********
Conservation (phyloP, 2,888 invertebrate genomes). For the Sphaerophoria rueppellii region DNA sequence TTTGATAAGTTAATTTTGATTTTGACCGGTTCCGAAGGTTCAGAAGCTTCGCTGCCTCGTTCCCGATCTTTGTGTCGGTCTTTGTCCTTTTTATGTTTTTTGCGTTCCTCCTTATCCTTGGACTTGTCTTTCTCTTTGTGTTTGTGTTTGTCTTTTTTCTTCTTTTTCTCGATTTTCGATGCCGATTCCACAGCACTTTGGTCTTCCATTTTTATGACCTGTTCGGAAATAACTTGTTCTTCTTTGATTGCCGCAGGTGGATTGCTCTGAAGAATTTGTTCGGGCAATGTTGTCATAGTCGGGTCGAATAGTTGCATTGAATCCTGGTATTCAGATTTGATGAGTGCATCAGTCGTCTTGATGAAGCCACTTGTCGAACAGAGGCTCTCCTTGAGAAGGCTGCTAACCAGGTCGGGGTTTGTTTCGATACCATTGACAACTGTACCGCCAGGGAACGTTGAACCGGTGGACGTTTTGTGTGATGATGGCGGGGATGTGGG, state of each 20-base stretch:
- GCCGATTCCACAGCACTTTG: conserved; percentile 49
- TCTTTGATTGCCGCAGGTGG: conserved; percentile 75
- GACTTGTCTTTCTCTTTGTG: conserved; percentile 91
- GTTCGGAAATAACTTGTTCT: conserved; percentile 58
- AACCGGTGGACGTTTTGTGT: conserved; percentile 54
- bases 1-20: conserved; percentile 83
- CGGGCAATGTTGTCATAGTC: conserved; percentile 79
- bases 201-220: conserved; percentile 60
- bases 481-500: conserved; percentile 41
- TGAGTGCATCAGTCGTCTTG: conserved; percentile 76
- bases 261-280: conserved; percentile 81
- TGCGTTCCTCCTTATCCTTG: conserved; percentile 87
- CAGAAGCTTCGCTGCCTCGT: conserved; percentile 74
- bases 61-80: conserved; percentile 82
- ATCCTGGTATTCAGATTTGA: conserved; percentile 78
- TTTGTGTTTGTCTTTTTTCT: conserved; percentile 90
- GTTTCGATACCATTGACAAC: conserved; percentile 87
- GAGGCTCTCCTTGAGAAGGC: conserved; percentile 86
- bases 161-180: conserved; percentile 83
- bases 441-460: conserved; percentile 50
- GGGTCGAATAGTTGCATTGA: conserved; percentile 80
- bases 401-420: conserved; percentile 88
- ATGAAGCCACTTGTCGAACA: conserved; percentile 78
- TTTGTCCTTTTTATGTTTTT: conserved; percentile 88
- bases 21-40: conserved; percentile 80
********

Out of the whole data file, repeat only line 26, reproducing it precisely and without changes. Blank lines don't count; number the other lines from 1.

- bases 21-40: conserved; percentile 80